Future of Learning Top Reads for week of Apr 23 2018

Photo by  Gerry Juwono  on  Unsplash

Photo by Gerry Juwono on Unsplash

"Building Transferable Skills: Design Tech High at Oracle Campus," by the Getting Smart Staff, on the Getting Smart Blog

" 'I want a school that doesn’t teach kids what to think, it teaches them how to think,' said Larry Ellison. The Oracle founder got what he wanted. A four year old charter high school moved from a warehouse in San Mateo to the new facility on the Oracle campus in January.

"Serving 550 high school students, Design Tech High School combines personalized learning, design thinking, and maker activities with the goal of forging identities as caring citizens and young professionals."

What does this mean for the future of learning?

Design Tech High's curriculum is not outloundish: High Tech High (San Diego), where students learn 100% through project-based learning, has been around for 18 years. Neither is the idea of teaching students how to think rather than what to think. (In fact, several of my Regis High School teachers indicated that this was their explicit goal... and I graduated from high school 25 years ago!)

What is noteworthy is how few schools in the year 2018 have embraced these design principles. Visit most schools and you will still see learning organized around traditional disciplines, which themselves are organized around content areas. What world are such schools preparing students to navigate?


"The Future of College Looks Like the Future of Retail," by Jeff Selingo / @jselingo, in The Atlantic

"As the economy continues to ask more and more of workers, it is unlikely that most campuses will be able to afford to expand their physical facilities to keep up with demand. At the same time, online degrees haven’t been able to gain the market share, or in some cases the legitimacy, that their proponents expected. Perhaps a blending of the physical and the digital is the way forward for both."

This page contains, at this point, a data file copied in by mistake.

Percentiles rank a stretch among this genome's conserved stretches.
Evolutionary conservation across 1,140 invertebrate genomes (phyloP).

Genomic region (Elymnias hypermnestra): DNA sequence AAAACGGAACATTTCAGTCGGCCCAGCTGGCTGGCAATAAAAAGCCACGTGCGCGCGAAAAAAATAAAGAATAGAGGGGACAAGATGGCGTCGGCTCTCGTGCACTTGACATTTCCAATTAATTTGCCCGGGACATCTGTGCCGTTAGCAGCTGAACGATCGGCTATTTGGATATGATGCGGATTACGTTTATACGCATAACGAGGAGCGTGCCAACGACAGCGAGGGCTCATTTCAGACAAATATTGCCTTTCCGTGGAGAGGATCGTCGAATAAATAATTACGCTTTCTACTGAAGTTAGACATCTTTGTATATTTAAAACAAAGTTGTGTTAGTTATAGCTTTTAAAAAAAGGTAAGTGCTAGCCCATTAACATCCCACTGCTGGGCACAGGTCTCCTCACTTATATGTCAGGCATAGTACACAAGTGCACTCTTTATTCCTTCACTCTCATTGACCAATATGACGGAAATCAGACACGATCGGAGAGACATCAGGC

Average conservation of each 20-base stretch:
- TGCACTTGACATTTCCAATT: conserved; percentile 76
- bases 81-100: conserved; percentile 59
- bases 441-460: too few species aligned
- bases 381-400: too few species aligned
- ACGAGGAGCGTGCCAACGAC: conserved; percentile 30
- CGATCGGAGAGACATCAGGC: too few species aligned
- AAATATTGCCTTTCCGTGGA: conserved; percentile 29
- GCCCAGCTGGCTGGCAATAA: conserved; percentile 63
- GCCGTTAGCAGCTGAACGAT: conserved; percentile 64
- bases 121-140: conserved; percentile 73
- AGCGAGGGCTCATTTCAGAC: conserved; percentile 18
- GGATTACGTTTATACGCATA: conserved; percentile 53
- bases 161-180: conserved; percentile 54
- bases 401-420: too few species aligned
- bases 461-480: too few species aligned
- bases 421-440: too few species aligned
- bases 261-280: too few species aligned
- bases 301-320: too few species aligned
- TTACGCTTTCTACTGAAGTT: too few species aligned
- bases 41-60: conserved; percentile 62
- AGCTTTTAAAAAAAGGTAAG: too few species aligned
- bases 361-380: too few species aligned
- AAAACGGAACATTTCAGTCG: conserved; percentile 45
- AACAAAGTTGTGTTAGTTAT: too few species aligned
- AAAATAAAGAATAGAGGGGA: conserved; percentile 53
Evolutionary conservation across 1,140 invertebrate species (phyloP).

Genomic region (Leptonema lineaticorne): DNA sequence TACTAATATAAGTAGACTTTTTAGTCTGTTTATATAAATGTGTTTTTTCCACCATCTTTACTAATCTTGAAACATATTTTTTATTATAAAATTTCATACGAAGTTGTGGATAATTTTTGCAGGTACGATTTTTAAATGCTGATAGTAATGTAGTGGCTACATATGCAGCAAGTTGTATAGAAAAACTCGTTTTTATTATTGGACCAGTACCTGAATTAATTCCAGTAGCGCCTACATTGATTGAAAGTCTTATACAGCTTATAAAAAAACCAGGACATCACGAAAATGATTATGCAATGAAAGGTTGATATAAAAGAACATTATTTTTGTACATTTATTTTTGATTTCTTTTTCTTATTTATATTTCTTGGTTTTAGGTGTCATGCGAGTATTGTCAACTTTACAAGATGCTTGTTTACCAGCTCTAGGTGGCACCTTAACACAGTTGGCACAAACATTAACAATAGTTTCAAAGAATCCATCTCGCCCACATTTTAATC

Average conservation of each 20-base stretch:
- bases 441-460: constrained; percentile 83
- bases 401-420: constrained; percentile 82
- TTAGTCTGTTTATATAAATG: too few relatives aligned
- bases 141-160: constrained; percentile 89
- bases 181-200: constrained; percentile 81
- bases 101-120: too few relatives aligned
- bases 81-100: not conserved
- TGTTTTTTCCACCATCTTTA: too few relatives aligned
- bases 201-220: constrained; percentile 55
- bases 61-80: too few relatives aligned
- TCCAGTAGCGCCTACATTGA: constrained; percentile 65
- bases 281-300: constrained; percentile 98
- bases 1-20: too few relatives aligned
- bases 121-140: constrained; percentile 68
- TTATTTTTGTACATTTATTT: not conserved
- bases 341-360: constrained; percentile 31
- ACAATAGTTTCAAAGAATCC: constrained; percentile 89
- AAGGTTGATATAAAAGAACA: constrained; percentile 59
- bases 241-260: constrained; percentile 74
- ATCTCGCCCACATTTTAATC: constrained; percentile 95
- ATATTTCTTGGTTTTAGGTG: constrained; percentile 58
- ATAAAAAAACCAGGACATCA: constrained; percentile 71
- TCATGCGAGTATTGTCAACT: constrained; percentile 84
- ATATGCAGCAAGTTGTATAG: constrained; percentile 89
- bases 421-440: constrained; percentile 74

What does this mean for the future of learning?

Building a new athletic field or facility? Adding new classrooms? Unless you're seeing an increase in enrollment, your money might be better spent renovating the learning spaces you already have and investing in online learning tools. Blended is the future not just of higher ed, but of secondary ed too.


"Are apprenticeships the new on-ramp to good jobs?" by Caroline Preston / @cpreston, in The Hechinger Report

" [An undergraduate degree] is a very expensive and inefficient proxy,' said Matthew Sigelman, chief executive of Burning Glass Technologies, which analyzes labor market trends. 'It means employers pay more for talent and take longer to fill jobs. If we can develop channels that provide employers with the talent they need, with the right training to get the job done in ways that are more efficient, that’s a win for both sides.' "

What does this mean for the future of learning?

Done right, an undergraduate learning experience is formational on mutiple levels: intellectual, social-emotional, and professional. Done right, an undergraduate learning experience provides a long-lasting return on investment.

The operative phrase, of course, is "done right."

Look for a rise in apprenticeships as complements to the traditional college experience (e.g., Northeastern or Drexel's co-op programs), especially because they have the potential to reduce the "inefficiency" in matching jobs with recent college graduate talent.


Question of the week: How many of your school's teachers can name the curriculum's design principles?



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Christian Talbot